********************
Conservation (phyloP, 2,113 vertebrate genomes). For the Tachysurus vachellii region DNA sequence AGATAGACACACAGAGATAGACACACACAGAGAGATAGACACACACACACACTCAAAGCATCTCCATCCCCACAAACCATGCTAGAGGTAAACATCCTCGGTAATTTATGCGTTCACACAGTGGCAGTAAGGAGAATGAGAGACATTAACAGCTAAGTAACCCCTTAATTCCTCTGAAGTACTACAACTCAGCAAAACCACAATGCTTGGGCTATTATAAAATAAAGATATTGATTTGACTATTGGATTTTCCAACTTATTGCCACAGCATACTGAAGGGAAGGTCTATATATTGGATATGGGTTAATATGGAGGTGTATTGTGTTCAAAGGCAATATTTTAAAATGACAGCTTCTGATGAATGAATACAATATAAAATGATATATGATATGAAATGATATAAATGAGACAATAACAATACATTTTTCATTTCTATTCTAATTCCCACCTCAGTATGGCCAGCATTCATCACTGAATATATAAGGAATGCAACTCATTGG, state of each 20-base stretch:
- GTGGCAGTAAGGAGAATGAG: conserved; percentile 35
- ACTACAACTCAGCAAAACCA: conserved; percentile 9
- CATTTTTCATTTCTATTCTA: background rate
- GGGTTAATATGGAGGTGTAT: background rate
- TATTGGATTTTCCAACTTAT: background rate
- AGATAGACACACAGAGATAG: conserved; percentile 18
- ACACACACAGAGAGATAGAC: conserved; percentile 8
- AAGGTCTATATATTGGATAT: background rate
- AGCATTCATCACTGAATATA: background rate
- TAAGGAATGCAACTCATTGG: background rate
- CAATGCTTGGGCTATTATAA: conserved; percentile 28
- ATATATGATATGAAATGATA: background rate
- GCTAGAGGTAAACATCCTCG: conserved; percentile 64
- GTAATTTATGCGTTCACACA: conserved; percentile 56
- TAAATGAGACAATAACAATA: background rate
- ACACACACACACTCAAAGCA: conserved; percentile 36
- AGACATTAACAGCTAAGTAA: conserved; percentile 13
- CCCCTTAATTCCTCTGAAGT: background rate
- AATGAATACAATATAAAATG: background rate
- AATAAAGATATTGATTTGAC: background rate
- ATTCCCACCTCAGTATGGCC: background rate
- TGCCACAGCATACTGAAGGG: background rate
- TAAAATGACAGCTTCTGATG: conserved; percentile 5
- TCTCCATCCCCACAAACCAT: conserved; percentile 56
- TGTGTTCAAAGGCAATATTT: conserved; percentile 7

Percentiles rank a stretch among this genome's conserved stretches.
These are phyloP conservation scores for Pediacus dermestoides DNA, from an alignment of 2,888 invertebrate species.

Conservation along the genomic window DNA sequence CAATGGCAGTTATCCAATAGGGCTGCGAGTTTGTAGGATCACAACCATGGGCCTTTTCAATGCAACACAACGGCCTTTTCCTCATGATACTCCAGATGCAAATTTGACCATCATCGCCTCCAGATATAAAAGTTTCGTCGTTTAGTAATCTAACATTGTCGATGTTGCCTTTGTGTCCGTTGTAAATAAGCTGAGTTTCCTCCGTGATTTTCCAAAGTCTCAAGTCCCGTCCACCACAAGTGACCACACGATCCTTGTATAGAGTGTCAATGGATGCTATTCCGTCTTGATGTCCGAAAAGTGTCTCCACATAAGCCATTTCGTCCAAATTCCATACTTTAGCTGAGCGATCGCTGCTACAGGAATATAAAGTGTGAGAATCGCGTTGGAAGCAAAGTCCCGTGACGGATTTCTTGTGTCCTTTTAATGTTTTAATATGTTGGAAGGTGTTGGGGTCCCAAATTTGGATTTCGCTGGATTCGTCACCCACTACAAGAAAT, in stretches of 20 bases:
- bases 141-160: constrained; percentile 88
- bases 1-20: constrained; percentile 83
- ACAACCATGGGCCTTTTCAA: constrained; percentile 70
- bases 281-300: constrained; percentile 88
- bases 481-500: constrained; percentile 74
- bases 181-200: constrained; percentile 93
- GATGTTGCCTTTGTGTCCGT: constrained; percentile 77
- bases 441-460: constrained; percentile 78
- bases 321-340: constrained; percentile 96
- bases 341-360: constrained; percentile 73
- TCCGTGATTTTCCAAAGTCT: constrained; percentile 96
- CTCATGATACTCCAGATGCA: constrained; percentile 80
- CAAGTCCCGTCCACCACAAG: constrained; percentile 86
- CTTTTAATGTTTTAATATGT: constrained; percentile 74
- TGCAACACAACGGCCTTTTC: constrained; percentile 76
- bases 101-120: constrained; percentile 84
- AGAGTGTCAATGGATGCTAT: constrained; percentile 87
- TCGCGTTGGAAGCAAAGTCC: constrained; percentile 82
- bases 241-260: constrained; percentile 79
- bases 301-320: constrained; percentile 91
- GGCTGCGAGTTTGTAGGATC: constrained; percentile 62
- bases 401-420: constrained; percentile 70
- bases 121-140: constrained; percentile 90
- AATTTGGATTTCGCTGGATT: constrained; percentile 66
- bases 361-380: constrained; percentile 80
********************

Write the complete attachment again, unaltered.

Conservation (phyloP, 2,113 vertebrate genomes). For the Tachysurus vachellii region DNA sequence AGATAGACACACAGAGATAGACACACACAGAGAGATAGACACACACACACACTCAAAGCATCTCCATCCCCACAAACCATGCTAGAGGTAAACATCCTCGGTAATTTATGCGTTCACACAGTGGCAGTAAGGAGAATGAGAGACATTAACAGCTAAGTAACCCCTTAATTCCTCTGAAGTACTACAACTCAGCAAAACCACAATGCTTGGGCTATTATAAAATAAAGATATTGATTTGACTATTGGATTTTCCAACTTATTGCCACAGCATACTGAAGGGAAGGTCTATATATTGGATATGGGTTAATATGGAGGTGTATTGTGTTCAAAGGCAATATTTTAAAATGACAGCTTCTGATGAATGAATACAATATAAAATGATATATGATATGAAATGATATAAATGAGACAATAACAATACATTTTTCATTTCTATTCTAATTCCCACCTCAGTATGGCCAGCATTCATCACTGAATATATAAGGAATGCAACTCATTGG, state of each 20-base stretch:
- GTGGCAGTAAGGAGAATGAG: conserved; percentile 35
- ACTACAACTCAGCAAAACCA: conserved; percentile 9
- CATTTTTCATTTCTATTCTA: background rate
- GGGTTAATATGGAGGTGTAT: background rate
- TATTGGATTTTCCAACTTAT: background rate
- AGATAGACACACAGAGATAG: conserved; percentile 18
- ACACACACAGAGAGATAGAC: conserved; percentile 8
- AAGGTCTATATATTGGATAT: background rate
- AGCATTCATCACTGAATATA: background rate
- TAAGGAATGCAACTCATTGG: background rate
- CAATGCTTGGGCTATTATAA: conserved; percentile 28
- ATATATGATATGAAATGATA: background rate
- GCTAGAGGTAAACATCCTCG: conserved; percentile 64
- GTAATTTATGCGTTCACACA: conserved; percentile 56
- TAAATGAGACAATAACAATA: background rate
- ACACACACACACTCAAAGCA: conserved; percentile 36
- AGACATTAACAGCTAAGTAA: conserved; percentile 13
- CCCCTTAATTCCTCTGAAGT: background rate
- AATGAATACAATATAAAATG: background rate
- AATAAAGATATTGATTTGAC: background rate
- ATTCCCACCTCAGTATGGCC: background rate
- TGCCACAGCATACTGAAGGG: background rate
- TAAAATGACAGCTTCTGATG: conserved; percentile 5
- TCTCCATCCCCACAAACCAT: conserved; percentile 56
- TGTGTTCAAAGGCAATATTT: conserved; percentile 7

Percentiles rank a stretch among this genome's conserved stretches.
These are phyloP conservation scores for Pediacus dermestoides DNA, from an alignment of 2,888 invertebrate species.

Conservation along the genomic window DNA sequence CAATGGCAGTTATCCAATAGGGCTGCGAGTTTGTAGGATCACAACCATGGGCCTTTTCAATGCAACACAACGGCCTTTTCCTCATGATACTCCAGATGCAAATTTGACCATCATCGCCTCCAGATATAAAAGTTTCGTCGTTTAGTAATCTAACATTGTCGATGTTGCCTTTGTGTCCGTTGTAAATAAGCTGAGTTTCCTCCGTGATTTTCCAAAGTCTCAAGTCCCGTCCACCACAAGTGACCACACGATCCTTGTATAGAGTGTCAATGGATGCTATTCCGTCTTGATGTCCGAAAAGTGTCTCCACATAAGCCATTTCGTCCAAATTCCATACTTTAGCTGAGCGATCGCTGCTACAGGAATATAAAGTGTGAGAATCGCGTTGGAAGCAAAGTCCCGTGACGGATTTCTTGTGTCCTTTTAATGTTTTAATATGTTGGAAGGTGTTGGGGTCCCAAATTTGGATTTCGCTGGATTCGTCACCCACTACAAGAAAT, in stretches of 20 bases:
- bases 141-160: constrained; percentile 88
- bases 1-20: constrained; percentile 83
- ACAACCATGGGCCTTTTCAA: constrained; percentile 70
- bases 281-300: constrained; percentile 88
- bases 481-500: constrained; percentile 74
- bases 181-200: constrained; percentile 93
- GATGTTGCCTTTGTGTCCGT: constrained; percentile 77
- bases 441-460: constrained; percentile 78
- bases 321-340: constrained; percentile 96
- bases 341-360: constrained; percentile 73
- TCCGTGATTTTCCAAAGTCT: constrained; percentile 96
- CTCATGATACTCCAGATGCA: constrained; percentile 80
- CAAGTCCCGTCCACCACAAG: constrained; percentile 86
- CTTTTAATGTTTTAATATGT: constrained; percentile 74
- TGCAACACAACGGCCTTTTC: constrained; percentile 76
- bases 101-120: constrained; percentile 84
- AGAGTGTCAATGGATGCTAT: constrained; percentile 87
- TCGCGTTGGAAGCAAAGTCC: constrained; percentile 82
- bases 241-260: constrained; percentile 79
- bases 301-320: constrained; percentile 91
- GGCTGCGAGTTTGTAGGATC: constrained; percentile 62
- bases 401-420: constrained; percentile 70
- bases 121-140: constrained; percentile 90
- AATTTGGATTTCGCTGGATT: constrained; percentile 66
- bases 361-380: constrained; percentile 80